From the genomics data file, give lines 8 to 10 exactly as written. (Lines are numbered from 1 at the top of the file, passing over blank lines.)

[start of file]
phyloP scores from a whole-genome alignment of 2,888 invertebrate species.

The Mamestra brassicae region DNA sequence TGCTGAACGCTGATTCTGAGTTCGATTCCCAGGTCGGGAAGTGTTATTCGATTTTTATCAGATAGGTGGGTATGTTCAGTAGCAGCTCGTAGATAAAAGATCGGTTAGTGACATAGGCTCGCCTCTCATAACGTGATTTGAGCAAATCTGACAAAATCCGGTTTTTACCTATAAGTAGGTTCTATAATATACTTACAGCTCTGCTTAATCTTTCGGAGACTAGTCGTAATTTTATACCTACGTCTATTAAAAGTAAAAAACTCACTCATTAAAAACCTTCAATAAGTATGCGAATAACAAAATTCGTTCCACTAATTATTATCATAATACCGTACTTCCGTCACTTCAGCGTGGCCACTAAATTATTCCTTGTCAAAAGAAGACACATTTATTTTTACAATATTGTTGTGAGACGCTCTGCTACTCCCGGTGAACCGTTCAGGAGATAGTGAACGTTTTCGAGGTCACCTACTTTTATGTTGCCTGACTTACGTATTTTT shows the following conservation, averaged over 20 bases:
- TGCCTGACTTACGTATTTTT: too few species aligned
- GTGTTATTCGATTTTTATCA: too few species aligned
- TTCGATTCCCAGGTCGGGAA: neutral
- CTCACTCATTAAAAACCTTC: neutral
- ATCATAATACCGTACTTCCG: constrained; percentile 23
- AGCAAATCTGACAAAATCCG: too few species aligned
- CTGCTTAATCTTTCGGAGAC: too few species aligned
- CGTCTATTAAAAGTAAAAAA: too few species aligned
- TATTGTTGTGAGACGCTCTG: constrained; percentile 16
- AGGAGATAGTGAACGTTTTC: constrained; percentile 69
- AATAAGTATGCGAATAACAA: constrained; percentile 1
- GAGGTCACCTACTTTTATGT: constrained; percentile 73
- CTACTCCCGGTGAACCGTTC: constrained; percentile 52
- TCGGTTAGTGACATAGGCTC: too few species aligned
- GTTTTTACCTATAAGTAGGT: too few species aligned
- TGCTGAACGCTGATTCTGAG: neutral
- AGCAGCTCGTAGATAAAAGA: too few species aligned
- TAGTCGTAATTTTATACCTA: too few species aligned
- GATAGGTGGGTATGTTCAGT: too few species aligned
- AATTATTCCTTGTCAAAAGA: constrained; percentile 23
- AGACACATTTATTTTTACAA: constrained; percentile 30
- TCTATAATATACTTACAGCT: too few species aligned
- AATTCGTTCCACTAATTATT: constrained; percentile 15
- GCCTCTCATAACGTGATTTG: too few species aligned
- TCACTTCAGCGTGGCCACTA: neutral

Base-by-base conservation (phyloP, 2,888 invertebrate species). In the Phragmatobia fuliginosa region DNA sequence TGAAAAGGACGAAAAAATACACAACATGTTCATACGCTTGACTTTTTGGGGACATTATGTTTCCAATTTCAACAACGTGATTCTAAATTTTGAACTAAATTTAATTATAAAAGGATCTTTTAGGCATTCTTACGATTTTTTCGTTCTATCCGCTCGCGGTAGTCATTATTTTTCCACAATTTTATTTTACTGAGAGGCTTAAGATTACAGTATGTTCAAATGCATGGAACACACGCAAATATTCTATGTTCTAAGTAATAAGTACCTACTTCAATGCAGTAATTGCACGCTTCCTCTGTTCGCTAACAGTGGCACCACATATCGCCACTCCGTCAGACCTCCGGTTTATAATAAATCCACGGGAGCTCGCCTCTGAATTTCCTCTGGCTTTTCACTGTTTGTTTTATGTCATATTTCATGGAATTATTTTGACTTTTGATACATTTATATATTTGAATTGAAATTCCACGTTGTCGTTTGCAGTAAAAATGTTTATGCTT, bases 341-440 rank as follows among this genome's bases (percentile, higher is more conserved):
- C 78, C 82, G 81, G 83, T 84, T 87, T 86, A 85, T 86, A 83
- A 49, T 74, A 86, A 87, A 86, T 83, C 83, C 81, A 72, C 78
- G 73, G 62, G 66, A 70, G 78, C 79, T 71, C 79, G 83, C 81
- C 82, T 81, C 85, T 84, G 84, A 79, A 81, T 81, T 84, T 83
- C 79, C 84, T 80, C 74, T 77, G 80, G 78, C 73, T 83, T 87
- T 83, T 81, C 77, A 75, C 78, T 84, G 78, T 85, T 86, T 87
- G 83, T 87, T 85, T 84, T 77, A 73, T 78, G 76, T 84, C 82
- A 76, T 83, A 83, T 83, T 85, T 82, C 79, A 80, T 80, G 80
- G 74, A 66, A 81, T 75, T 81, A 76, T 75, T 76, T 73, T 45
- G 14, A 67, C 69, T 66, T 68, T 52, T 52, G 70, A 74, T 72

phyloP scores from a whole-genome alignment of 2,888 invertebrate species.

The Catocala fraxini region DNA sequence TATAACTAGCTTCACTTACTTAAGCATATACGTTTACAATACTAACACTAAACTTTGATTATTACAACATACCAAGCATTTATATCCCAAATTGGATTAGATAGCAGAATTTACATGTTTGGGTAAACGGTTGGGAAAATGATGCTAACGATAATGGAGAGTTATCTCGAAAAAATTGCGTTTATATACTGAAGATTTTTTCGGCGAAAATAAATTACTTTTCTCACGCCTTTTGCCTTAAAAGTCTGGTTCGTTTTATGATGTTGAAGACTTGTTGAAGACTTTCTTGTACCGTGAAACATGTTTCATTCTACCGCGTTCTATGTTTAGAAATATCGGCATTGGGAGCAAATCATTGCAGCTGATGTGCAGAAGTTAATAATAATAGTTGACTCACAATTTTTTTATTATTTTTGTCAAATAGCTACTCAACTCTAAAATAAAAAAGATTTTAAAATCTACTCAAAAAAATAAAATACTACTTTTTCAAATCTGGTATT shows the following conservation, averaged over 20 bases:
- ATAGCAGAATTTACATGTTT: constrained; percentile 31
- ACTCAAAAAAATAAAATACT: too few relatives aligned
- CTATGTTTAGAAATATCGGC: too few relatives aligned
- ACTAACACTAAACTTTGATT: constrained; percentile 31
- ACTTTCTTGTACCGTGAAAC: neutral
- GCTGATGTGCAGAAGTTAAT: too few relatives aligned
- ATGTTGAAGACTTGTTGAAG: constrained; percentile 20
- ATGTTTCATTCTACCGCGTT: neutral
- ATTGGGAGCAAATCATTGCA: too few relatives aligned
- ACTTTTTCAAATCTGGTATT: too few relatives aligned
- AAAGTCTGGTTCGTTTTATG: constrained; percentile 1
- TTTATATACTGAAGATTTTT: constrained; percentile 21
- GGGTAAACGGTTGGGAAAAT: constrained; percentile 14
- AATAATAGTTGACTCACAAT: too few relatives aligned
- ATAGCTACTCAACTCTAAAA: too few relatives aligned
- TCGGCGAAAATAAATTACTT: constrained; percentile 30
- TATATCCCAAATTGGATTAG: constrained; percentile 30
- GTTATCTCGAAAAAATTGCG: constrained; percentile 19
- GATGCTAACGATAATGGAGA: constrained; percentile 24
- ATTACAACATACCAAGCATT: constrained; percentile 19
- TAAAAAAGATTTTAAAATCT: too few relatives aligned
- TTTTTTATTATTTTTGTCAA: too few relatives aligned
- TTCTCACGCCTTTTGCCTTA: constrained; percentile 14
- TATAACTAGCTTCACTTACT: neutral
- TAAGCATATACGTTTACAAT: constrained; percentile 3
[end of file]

- AGCAAATCTGACAAAATCCG: too few species aligned
- CTGCTTAATCTTTCGGAGAC: too few species aligned
- CGTCTATTAAAAGTAAAAAA: too few species aligned